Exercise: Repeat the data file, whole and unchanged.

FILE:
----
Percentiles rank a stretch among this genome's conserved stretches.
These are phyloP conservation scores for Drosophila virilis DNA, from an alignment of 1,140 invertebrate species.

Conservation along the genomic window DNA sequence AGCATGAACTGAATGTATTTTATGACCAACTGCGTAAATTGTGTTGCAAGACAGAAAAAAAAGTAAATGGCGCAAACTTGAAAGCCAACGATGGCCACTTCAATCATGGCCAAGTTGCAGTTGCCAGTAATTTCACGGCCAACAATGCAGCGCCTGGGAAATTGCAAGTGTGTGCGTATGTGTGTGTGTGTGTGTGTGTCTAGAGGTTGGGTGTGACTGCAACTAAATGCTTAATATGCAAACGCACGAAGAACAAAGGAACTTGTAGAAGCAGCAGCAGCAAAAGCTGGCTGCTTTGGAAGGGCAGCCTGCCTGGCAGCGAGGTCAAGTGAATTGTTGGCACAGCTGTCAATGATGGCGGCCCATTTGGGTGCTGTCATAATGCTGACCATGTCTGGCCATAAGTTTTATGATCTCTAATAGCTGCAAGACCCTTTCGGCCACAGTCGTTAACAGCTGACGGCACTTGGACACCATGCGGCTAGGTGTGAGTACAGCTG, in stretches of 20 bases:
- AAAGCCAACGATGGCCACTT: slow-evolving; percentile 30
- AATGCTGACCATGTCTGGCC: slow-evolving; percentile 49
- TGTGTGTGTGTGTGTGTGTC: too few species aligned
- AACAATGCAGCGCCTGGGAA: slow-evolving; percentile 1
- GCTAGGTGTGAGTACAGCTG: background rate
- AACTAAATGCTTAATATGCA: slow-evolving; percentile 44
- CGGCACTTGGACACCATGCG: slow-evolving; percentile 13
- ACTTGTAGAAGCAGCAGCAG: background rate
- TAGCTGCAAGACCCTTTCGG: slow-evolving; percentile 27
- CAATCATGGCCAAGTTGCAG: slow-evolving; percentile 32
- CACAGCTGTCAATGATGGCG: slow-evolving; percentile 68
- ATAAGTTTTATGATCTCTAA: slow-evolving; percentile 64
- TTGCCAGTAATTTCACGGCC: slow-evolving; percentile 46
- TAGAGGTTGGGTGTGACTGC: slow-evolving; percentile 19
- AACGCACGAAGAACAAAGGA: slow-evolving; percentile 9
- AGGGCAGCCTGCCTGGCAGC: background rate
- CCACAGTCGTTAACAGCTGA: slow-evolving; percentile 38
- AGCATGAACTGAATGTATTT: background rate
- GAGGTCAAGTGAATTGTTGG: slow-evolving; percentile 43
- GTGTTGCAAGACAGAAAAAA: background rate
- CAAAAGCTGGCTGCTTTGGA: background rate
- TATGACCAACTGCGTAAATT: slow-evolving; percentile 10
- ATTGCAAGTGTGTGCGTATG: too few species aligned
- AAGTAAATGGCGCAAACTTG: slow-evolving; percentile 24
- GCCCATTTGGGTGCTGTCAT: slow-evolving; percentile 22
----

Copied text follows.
Percentiles rank a stretch among this genome's conserved stretches.
These are phyloP conservation scores for Drosophila virilis DNA, from an alignment of 1,140 invertebrate species.

Conservation along the genomic window DNA sequence AGCATGAACTGAATGTATTTTATGACCAACTGCGTAAATTGTGTTGCAAGACAGAAAAAAAAGTAAATGGCGCAAACTTGAAAGCCAACGATGGCCACTTCAATCATGGCCAAGTTGCAGTTGCCAGTAATTTCACGGCCAACAATGCAGCGCCTGGGAAATTGCAAGTGTGTGCGTATGTGTGTGTGTGTGTGTGTGTCTAGAGGTTGGGTGTGACTGCAACTAAATGCTTAATATGCAAACGCACGAAGAACAAAGGAACTTGTAGAAGCAGCAGCAGCAAAAGCTGGCTGCTTTGGAAGGGCAGCCTGCCTGGCAGCGAGGTCAAGTGAATTGTTGGCACAGCTGTCAATGATGGCGGCCCATTTGGGTGCTGTCATAATGCTGACCATGTCTGGCCATAAGTTTTATGATCTCTAATAGCTGCAAGACCCTTTCGGCCACAGTCGTTAACAGCTGACGGCACTTGGACACCATGCGGCTAGGTGTGAGTACAGCTG, in stretches of 20 bases:
- AAAGCCAACGATGGCCACTT: slow-evolving; percentile 30
- AATGCTGACCATGTCTGGCC: slow-evolving; percentile 49
- TGTGTGTGTGTGTGTGTGTC: too few species aligned
- AACAATGCAGCGCCTGGGAA: slow-evolving; percentile 1
- GCTAGGTGTGAGTACAGCTG: background rate
- AACTAAATGCTTAATATGCA: slow-evolving; percentile 44
- CGGCACTTGGACACCATGCG: slow-evolving; percentile 13
- ACTTGTAGAAGCAGCAGCAG: background rate
- TAGCTGCAAGACCCTTTCGG: slow-evolving; percentile 27
- CAATCATGGCCAAGTTGCAG: slow-evolving; percentile 32
- CACAGCTGTCAATGATGGCG: slow-evolving; percentile 68
- ATAAGTTTTATGATCTCTAA: slow-evolving; percentile 64
- TTGCCAGTAATTTCACGGCC: slow-evolving; percentile 46
- TAGAGGTTGGGTGTGACTGC: slow-evolving; percentile 19
- AACGCACGAAGAACAAAGGA: slow-evolving; percentile 9
- AGGGCAGCCTGCCTGGCAGC: background rate
- CCACAGTCGTTAACAGCTGA: slow-evolving; percentile 38
- AGCATGAACTGAATGTATTT: background rate
- GAGGTCAAGTGAATTGTTGG: slow-evolving; percentile 43
- GTGTTGCAAGACAGAAAAAA: background rate
- CAAAAGCTGGCTGCTTTGGA: background rate
- TATGACCAACTGCGTAAATT: slow-evolving; percentile 10
- ATTGCAAGTGTGTGCGTATG: too few species aligned
- AAGTAAATGGCGCAAACTTG: slow-evolving; percentile 24
- GCCCATTTGGGTGCTGTCAT: slow-evolving; percentile 22